By using PhraseExpress, you can link commonly typed pieces of text, such as "You know that 'news' story is from The Onion, right?" to short keywords, such as "ONIN", and PhraseExpress will automatically produce the full phrase as soon as it detects the keyword. With the release of PhraseExpress 9, we get an assortment of new features, such as support for Windows 8 and cloud drives, that reflect the modern-day computing environment and user expectations. PhraseExpress cost $50 for business use after a 30-day free trial; it's free for personal use (pricing is always in US Dollars, or Euros from the German-language store). See all Software reviews.
You can organize phrases into folders, grouping commonly-used concepts together, such as addresses, business greetings, favorite quotes, and boilerplate sections of text. The macro function included in PhraseExpress offers a level of interactivity, where a specific value can be filled in by the user when the phrase is executed. A common use is to enter a specific name into a generic message.
In addition to the keyword activation system, PhraseExpress also allows you to assign phrases to hotkeys.Particularly useful is assigning a hotkey to a folder of phrases, rather than a single phrase; the whole list appears as a popup, and you can navigate it with the keyboard, so you never need to go grab the mouse.
PhraseExpress 9 includes Windows 8 support. More important, it now has cloud drive (Dropbox, SkyDrive, etc.) support, allowing users to use the same phrase files across all of their computers. Vendor Bartels Media has enhanced the network support, and now you can set phrases to be accessible only to certain users.
Another enhancement is application-specific popup menus. PhraseExpress has always allowed you to assign an entire folder of phrases to a hotkey, and to limit some phrases to specific applications, and now these features are combined: Popup menus show only those phrases which are relevant to the active application. This makes it easier to include many phrases tied to a single keystroke, but to constrain them to a reasonable number for a given task.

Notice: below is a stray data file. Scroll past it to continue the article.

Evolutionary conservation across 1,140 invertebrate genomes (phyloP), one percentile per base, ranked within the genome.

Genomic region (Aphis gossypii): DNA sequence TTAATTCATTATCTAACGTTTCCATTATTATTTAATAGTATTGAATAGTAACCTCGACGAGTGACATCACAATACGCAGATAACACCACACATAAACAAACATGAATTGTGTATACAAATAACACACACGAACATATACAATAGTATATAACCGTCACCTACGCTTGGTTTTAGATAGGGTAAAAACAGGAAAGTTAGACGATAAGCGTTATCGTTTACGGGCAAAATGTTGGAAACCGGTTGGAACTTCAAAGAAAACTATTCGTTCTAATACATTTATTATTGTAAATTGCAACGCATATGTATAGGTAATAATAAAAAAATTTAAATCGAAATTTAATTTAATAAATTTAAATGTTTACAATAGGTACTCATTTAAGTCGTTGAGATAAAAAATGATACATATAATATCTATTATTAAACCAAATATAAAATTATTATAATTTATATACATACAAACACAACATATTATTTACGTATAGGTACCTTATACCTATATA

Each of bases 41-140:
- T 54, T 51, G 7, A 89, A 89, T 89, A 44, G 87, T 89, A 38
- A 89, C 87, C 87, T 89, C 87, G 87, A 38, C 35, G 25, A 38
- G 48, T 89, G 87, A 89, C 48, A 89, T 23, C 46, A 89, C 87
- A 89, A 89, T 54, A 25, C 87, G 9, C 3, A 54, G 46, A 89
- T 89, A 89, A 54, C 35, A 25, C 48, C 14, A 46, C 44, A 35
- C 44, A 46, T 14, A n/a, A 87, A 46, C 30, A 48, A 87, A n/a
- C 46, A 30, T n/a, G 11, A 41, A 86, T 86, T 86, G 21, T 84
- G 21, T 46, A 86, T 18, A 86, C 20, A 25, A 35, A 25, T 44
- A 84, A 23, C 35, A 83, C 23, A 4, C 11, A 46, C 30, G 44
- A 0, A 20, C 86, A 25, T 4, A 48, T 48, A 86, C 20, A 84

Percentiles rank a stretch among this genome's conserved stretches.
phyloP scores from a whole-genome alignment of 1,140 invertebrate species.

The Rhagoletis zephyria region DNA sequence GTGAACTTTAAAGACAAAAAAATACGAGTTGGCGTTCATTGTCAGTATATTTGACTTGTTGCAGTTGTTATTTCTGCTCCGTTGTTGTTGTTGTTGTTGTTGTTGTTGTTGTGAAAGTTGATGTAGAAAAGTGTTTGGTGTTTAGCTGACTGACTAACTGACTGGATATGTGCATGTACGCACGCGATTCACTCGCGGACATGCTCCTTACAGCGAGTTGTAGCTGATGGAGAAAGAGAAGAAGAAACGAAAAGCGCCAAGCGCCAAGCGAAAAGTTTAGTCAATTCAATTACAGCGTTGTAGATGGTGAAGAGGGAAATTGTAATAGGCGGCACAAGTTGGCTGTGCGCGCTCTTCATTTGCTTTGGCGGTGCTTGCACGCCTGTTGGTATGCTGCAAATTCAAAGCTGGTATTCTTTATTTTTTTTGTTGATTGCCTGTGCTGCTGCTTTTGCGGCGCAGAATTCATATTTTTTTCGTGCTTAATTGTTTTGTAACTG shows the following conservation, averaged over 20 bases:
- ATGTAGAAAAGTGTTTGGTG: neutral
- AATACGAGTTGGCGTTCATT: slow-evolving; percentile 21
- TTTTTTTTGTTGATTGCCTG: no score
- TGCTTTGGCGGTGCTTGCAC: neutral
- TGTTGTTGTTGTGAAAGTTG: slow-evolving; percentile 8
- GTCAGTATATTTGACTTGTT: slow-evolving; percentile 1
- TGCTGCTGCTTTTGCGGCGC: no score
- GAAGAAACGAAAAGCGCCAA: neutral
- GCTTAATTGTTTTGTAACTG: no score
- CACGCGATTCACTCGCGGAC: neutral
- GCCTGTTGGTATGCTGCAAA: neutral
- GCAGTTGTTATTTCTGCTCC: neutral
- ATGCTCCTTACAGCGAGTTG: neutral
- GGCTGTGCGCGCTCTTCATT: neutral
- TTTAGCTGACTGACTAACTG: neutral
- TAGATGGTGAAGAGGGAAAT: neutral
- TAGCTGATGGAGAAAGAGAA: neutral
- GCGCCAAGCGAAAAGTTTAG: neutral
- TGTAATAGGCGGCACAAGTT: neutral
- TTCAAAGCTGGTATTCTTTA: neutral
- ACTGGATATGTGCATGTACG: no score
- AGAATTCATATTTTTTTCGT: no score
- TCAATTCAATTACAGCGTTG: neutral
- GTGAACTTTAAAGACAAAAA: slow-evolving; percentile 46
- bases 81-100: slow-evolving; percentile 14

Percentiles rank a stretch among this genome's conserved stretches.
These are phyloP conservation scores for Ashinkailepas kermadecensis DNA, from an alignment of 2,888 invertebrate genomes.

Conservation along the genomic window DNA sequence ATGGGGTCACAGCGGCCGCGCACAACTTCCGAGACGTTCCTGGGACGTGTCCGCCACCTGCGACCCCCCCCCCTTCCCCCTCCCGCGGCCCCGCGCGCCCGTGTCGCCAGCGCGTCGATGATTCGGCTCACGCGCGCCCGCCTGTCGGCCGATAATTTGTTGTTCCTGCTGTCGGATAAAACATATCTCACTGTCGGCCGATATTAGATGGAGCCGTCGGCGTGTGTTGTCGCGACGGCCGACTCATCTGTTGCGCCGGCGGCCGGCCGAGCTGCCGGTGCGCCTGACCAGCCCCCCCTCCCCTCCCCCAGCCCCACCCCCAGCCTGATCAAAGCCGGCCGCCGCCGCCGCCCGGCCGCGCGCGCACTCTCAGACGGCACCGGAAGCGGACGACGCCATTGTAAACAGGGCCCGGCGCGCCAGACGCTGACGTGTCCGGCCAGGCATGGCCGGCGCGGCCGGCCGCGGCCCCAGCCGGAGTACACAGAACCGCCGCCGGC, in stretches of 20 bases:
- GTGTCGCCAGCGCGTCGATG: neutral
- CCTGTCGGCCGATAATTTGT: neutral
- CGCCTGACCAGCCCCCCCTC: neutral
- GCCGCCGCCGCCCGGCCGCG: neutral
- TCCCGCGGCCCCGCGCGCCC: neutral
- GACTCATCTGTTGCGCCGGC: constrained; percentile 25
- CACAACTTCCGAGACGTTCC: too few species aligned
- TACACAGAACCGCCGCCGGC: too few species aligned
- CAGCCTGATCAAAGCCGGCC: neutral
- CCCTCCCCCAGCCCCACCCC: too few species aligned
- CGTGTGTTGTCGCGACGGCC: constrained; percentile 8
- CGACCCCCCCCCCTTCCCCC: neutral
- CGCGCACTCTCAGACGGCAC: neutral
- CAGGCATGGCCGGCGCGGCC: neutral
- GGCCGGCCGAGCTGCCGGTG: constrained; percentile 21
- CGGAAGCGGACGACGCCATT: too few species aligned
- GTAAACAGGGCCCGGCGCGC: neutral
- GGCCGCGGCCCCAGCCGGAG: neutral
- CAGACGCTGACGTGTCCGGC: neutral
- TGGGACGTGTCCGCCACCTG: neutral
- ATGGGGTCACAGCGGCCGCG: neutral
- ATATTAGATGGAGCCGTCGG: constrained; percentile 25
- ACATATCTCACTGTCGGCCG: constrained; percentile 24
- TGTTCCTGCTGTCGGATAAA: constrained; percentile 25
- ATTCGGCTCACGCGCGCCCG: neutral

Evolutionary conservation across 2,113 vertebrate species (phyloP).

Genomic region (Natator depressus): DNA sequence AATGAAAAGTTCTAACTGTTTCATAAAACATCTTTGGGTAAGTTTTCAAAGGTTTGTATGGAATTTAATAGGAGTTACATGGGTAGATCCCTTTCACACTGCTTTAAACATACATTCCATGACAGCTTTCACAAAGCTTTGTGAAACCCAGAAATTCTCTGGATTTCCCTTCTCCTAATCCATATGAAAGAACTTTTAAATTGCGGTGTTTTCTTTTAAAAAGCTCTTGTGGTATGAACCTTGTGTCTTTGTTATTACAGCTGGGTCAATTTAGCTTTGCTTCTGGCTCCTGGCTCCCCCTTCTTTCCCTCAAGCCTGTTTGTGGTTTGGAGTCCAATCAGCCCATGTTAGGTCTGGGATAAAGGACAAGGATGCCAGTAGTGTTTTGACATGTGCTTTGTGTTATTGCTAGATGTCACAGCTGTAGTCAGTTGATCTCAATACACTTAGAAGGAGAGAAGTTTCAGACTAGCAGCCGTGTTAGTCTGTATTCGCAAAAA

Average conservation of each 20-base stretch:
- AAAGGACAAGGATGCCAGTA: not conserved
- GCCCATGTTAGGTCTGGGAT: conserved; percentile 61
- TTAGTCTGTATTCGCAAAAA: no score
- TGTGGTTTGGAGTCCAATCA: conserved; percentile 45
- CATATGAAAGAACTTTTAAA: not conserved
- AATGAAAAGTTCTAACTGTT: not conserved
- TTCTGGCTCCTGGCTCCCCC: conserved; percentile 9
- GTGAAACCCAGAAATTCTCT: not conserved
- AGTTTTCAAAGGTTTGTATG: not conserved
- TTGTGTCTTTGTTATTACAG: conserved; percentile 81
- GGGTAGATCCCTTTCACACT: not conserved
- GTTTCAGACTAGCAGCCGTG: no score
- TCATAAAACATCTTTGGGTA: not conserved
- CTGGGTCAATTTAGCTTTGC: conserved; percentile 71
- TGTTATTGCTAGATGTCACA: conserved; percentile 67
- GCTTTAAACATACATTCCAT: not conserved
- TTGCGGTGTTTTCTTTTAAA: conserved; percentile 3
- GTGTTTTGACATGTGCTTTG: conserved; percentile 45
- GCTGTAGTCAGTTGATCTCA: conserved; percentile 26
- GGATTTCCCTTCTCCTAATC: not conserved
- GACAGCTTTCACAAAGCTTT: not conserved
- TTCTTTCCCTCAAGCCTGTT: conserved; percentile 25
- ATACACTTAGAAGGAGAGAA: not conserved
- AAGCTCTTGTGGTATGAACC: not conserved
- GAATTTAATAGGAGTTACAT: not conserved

Even better, version 9 filters the popups by application. If you activate a folder while Word has the focus, only those items intended for use in Word will be shown in the popup. Switch to another application, and only that application's items appear.
Another feature--not new to this version, but one I've just begun using--is integrated Web searching. If you select text and then hit a hotkey combo, that text is inserted in the search engine of yourr choice. It's a small, but useful, time saver as compared to select, copy, open browser, open search engine, paste.
PhraseExpress has some minor issues. The first is more or less mandated by the nature of the program: You have to spend some time setting up phrases, and remembering to use popups or keys to activate them. It's not a time-saver if you have to stop to look up what your trigger phrase is. Second, I have found occasional interface issues or glitches, which have been generally hard to replicate reliably, and which don't appear often enough to be a serious impediment. Third, the default is for PhraseExpress to work in all contexts, which can be tricky if you're not expecting it. This is something the user can control, by setting phrases to only work in specific applications.
PhraseExpress is free for non-commercial use, but commercial use after 30 days requires the purchase of a license. PhraseExpress tracks how it is being used, and heuristics determine if it's being used for commercial purpose.